Feeling a wide range of emotions is a very normal part of the human experience. There is no shame in being emotional, especially when life’s circumstances trigger powerful emotions.
When a person’s emotions interfere with their relationships or one does feel overwhelmed, they may worry that they are far too emotional. How emotional a person is does make a subjective judgement. There is no right or wrong emotional reaction towards the emotional triggers.
That said, when emotions do feel out of control, it may signal an underlying problem.
Here are eight possible causes of heightened emotions, including both psychological as well as physical factors.
Causes of being extra emotional
Numerous physical and mental health conditions can cause a person to feel extra emotional. These range from stress leading up to hormonal changes.
Trauma and posttraumatic stress disorder (PTSD)
People who have a history of trauma or are currently facing trauma may have emotional reactions that seem disproportionate to the situation. For example, a rape survivor might go on to experience panic when seeing someone who looks like their rapist or intense anger in response to news stories that are discussed about rape.
In fact, it is emphasised with varying degrees of research that anger is a common effect of trauma. It is often suggested that the trauma coming from any severely afflicting situation may lead to excessive anger and violence.
The relationship between childhood trauma and moodiness are often displayed in our day-to-day encounters. This extracts the development of mood disorders such as depression and trauma-related conditions such as PTSD.
Mental health issues
Please note that numerous mental health conditions can affect a person’s emotions. Depression, for instance, may make a person feel sad or even angry. The specific symptoms may vary depending on the person’s environment and more so the social circle.
Please note that men may express more anger than sadness when they are depressed.
For instance, bipolar disorder may cause shifts between the feelings of intense depression and feelings of intense joy, while anxiety disorders may make a person more fearful or even far more reactive.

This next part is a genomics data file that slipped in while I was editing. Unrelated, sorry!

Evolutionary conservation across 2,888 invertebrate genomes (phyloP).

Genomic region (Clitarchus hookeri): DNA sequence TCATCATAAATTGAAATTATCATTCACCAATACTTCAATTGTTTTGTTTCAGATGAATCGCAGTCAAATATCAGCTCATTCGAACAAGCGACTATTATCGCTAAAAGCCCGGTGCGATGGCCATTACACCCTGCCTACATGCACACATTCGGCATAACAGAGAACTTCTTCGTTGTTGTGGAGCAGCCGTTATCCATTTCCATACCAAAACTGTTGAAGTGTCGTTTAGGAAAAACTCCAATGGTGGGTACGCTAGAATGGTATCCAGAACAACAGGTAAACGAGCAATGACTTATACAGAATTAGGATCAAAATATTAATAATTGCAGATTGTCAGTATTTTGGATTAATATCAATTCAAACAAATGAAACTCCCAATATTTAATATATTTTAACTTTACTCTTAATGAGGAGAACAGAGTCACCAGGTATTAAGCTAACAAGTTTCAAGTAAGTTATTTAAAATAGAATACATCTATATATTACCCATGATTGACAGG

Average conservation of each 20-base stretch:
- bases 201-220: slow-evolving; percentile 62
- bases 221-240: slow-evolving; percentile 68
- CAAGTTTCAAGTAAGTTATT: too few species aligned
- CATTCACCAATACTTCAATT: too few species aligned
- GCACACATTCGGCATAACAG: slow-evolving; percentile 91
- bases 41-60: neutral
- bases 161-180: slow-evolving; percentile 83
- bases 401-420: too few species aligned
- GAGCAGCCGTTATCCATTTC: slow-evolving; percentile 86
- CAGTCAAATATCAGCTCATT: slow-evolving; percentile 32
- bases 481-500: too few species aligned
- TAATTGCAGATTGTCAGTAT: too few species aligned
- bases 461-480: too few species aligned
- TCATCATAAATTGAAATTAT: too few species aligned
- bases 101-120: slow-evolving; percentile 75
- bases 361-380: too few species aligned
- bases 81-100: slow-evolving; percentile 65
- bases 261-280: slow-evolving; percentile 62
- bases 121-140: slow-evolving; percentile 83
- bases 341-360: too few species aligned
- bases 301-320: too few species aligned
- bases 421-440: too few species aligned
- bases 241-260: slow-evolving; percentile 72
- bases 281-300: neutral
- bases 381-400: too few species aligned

Hormonal shifts (that create havoc)
Hormones are the body’s chemical messengers. As such, changes in hormones, especially dramatic and sudden changes, may constantly affect a person’s emotions.
When one looks at people with hypothyroidism, it is been found that about 60% have experienced some level of depression. The thyroid does release thyroid hormone, but it can also indirectly influence other hormones.
Pregnancy, menopause, puberty, low or high testosterone, the use of steroids, and other factors and conditions that do shift hormones may also affect one’s emotions.
It is often depicted that a person’s menstruation or period can be variable as a reason for their excessive emotions, which never consistently or strongly support the claim in healthy people.
The variability is when people also report period-related mood shifts, suggesting that there is no consistent correlation between a person in their menstrual cycle and their moods.
There is common interlink that is found between the premenstrual period and the negative moods. However, all the people with premenstrual dysphoric disorder, which is a mental health condition, are also linked to the menstrual cycle which may thereby be experienced with the period-related mood shifts.
Socialisation and cultural norms
Cultural norms help determine what level of emotional expression can be considered ‘normal’. A person’s socialisation into this norm may affect how they judge their own emotions, as well as the particular emotions of others.
It is suggested that male and female children have different needs for emotional socialisation. It does indicate that boys are taught and allowed to express more anger, while the girls are encouraged to express more emotion. This may thereby help explain why men may be more likely to display anger and less likely to view anger as an emotion.
In fact, gender and other social factors may also affect a person’s interpretation of emotions. Gender stereotyping begins in infancy. It is further suggested that the adult caregivers are more likely to view female infants’ cries as higher pitched, even though there is no actual difference in the cries between male and female infants.
It is important for people who are concerned about their own emotions to weigh whether they are far ‘too emotional,’ whether it is even causing actual harm, or whether their emotional expressiveness is just a mismatch or impediment with their culture and the environment.
Physical health issues
Do note that physical health issues can affect moods in several ways. For example, physical health problems may make daily functioning far more difficult and challenging, depleting a person’s energy and then leading towards the cause of moodiness.